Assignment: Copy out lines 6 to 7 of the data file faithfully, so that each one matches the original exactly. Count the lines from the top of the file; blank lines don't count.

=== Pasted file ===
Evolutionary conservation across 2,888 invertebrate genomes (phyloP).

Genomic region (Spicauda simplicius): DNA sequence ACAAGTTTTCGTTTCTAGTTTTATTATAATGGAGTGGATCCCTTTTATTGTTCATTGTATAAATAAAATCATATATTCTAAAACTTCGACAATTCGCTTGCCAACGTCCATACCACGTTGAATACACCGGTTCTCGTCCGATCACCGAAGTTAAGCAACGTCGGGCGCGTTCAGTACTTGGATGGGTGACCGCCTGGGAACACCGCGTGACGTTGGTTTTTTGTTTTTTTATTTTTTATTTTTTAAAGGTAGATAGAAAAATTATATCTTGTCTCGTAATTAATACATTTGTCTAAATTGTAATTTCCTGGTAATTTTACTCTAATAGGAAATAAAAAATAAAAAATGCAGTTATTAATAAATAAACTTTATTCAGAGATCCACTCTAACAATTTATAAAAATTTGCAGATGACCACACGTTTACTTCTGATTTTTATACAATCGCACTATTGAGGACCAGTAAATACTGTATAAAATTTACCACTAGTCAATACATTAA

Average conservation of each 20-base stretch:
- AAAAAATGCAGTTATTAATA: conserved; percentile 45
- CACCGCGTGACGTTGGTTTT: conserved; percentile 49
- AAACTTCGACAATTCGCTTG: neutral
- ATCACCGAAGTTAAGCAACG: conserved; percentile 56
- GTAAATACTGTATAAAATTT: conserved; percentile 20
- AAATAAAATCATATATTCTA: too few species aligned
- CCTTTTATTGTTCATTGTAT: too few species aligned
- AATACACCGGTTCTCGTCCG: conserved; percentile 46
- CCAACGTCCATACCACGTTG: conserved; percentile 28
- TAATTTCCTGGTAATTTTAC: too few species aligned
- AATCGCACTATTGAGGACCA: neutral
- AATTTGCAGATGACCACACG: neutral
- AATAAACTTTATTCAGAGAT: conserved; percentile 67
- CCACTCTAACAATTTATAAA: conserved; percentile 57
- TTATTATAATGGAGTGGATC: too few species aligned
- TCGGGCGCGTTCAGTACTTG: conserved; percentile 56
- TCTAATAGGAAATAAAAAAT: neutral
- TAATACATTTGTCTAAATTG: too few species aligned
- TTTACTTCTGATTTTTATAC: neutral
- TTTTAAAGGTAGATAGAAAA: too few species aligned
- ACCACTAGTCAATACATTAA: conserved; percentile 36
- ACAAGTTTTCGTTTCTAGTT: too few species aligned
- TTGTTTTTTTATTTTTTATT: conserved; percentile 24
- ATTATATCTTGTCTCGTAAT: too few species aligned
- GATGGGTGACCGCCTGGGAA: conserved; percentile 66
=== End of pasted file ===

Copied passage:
- AAACTTCGACAATTCGCTTG: neutral
- ATCACCGAAGTTAAGCAACG: conserved; percentile 56